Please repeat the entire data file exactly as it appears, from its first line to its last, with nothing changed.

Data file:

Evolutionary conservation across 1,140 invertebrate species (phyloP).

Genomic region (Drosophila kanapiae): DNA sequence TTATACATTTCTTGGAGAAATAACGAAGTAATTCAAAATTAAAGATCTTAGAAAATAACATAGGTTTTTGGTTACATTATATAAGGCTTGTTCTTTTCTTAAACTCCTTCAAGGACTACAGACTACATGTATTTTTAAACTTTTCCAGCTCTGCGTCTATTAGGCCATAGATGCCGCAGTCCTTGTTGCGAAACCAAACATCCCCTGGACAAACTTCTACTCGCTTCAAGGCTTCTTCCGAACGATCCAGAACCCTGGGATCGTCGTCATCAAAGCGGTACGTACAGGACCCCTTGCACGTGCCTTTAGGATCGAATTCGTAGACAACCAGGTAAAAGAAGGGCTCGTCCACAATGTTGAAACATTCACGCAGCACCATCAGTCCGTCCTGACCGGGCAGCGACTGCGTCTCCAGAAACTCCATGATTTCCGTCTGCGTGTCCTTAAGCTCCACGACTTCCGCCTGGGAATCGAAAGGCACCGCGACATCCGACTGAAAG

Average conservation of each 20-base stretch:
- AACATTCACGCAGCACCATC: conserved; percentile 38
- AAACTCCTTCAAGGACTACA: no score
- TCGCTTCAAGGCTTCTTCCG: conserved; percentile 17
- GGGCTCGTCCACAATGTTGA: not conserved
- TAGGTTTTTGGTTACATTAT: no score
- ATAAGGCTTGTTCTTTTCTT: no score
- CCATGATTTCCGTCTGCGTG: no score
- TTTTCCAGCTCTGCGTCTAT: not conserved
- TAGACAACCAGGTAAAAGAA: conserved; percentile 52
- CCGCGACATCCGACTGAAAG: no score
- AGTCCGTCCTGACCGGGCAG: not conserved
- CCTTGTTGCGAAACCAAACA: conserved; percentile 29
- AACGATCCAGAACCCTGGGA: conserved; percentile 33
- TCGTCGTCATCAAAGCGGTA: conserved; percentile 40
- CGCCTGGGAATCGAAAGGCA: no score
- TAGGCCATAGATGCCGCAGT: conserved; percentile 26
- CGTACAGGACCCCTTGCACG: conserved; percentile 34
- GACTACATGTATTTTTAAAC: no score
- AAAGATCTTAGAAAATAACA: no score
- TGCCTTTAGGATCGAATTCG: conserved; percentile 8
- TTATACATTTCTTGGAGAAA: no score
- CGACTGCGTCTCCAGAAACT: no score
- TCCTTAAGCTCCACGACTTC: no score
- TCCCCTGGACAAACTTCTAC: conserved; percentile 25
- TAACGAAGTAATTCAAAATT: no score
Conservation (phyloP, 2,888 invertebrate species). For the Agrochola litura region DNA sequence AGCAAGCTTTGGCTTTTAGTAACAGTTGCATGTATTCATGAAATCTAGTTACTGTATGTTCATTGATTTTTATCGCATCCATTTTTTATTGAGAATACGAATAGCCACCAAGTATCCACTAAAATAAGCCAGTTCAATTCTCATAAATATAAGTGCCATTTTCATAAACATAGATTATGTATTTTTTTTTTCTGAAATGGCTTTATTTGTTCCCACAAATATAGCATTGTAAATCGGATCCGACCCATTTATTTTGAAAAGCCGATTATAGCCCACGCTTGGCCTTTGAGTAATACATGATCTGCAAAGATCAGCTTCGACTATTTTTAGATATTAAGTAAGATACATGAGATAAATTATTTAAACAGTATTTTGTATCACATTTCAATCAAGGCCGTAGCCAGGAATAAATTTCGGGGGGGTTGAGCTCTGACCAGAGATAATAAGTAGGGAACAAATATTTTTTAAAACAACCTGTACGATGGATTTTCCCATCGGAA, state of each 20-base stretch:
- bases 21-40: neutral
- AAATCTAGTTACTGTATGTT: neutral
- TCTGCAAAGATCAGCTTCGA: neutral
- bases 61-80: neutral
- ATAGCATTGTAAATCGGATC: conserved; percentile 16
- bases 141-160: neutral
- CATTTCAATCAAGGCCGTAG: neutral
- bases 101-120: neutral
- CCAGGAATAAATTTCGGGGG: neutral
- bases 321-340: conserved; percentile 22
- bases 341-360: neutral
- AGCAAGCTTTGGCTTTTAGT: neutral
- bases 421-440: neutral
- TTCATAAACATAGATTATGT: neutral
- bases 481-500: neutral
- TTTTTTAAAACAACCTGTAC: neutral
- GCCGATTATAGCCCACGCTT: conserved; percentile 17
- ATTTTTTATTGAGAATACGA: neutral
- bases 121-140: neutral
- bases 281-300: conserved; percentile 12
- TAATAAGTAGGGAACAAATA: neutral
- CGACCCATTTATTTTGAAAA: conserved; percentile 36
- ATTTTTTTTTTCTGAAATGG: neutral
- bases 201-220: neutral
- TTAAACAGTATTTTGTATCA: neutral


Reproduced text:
Evolutionary conservation across 1,140 invertebrate species (phyloP).

Genomic region (Drosophila kanapiae): DNA sequence TTATACATTTCTTGGAGAAATAACGAAGTAATTCAAAATTAAAGATCTTAGAAAATAACATAGGTTTTTGGTTACATTATATAAGGCTTGTTCTTTTCTTAAACTCCTTCAAGGACTACAGACTACATGTATTTTTAAACTTTTCCAGCTCTGCGTCTATTAGGCCATAGATGCCGCAGTCCTTGTTGCGAAACCAAACATCCCCTGGACAAACTTCTACTCGCTTCAAGGCTTCTTCCGAACGATCCAGAACCCTGGGATCGTCGTCATCAAAGCGGTACGTACAGGACCCCTTGCACGTGCCTTTAGGATCGAATTCGTAGACAACCAGGTAAAAGAAGGGCTCGTCCACAATGTTGAAACATTCACGCAGCACCATCAGTCCGTCCTGACCGGGCAGCGACTGCGTCTCCAGAAACTCCATGATTTCCGTCTGCGTGTCCTTAAGCTCCACGACTTCCGCCTGGGAATCGAAAGGCACCGCGACATCCGACTGAAAG

Average conservation of each 20-base stretch:
- AACATTCACGCAGCACCATC: conserved; percentile 38
- AAACTCCTTCAAGGACTACA: no score
- TCGCTTCAAGGCTTCTTCCG: conserved; percentile 17
- GGGCTCGTCCACAATGTTGA: not conserved
- TAGGTTTTTGGTTACATTAT: no score
- ATAAGGCTTGTTCTTTTCTT: no score
- CCATGATTTCCGTCTGCGTG: no score
- TTTTCCAGCTCTGCGTCTAT: not conserved
- TAGACAACCAGGTAAAAGAA: conserved; percentile 52
- CCGCGACATCCGACTGAAAG: no score
- AGTCCGTCCTGACCGGGCAG: not conserved
- CCTTGTTGCGAAACCAAACA: conserved; percentile 29
- AACGATCCAGAACCCTGGGA: conserved; percentile 33
- TCGTCGTCATCAAAGCGGTA: conserved; percentile 40
- CGCCTGGGAATCGAAAGGCA: no score
- TAGGCCATAGATGCCGCAGT: conserved; percentile 26
- CGTACAGGACCCCTTGCACG: conserved; percentile 34
- GACTACATGTATTTTTAAAC: no score
- AAAGATCTTAGAAAATAACA: no score
- TGCCTTTAGGATCGAATTCG: conserved; percentile 8
- TTATACATTTCTTGGAGAAA: no score
- CGACTGCGTCTCCAGAAACT: no score
- TCCTTAAGCTCCACGACTTC: no score
- TCCCCTGGACAAACTTCTAC: conserved; percentile 25
- TAACGAAGTAATTCAAAATT: no score
Conservation (phyloP, 2,888 invertebrate species). For the Agrochola litura region DNA sequence AGCAAGCTTTGGCTTTTAGTAACAGTTGCATGTATTCATGAAATCTAGTTACTGTATGTTCATTGATTTTTATCGCATCCATTTTTTATTGAGAATACGAATAGCCACCAAGTATCCACTAAAATAAGCCAGTTCAATTCTCATAAATATAAGTGCCATTTTCATAAACATAGATTATGTATTTTTTTTTTCTGAAATGGCTTTATTTGTTCCCACAAATATAGCATTGTAAATCGGATCCGACCCATTTATTTTGAAAAGCCGATTATAGCCCACGCTTGGCCTTTGAGTAATACATGATCTGCAAAGATCAGCTTCGACTATTTTTAGATATTAAGTAAGATACATGAGATAAATTATTTAAACAGTATTTTGTATCACATTTCAATCAAGGCCGTAGCCAGGAATAAATTTCGGGGGGGTTGAGCTCTGACCAGAGATAATAAGTAGGGAACAAATATTTTTTAAAACAACCTGTACGATGGATTTTCCCATCGGAA, state of each 20-base stretch:
- bases 21-40: neutral
- AAATCTAGTTACTGTATGTT: neutral
- TCTGCAAAGATCAGCTTCGA: neutral
- bases 61-80: neutral
- ATAGCATTGTAAATCGGATC: conserved; percentile 16
- bases 141-160: neutral
- CATTTCAATCAAGGCCGTAG: neutral
- bases 101-120: neutral
- CCAGGAATAAATTTCGGGGG: neutral
- bases 321-340: conserved; percentile 22
- bases 341-360: neutral
- AGCAAGCTTTGGCTTTTAGT: neutral
- bases 421-440: neutral
- TTCATAAACATAGATTATGT: neutral
- bases 481-500: neutral
- TTTTTTAAAACAACCTGTAC: neutral
- GCCGATTATAGCCCACGCTT: conserved; percentile 17
- ATTTTTTATTGAGAATACGA: neutral
- bases 121-140: neutral
- bases 281-300: conserved; percentile 12
- TAATAAGTAGGGAACAAATA: neutral
- CGACCCATTTATTTTGAAAA: conserved; percentile 36
- ATTTTTTTTTTCTGAAATGG: neutral
- bases 201-220: neutral
- TTAAACAGTATTTTGTATCA: neutral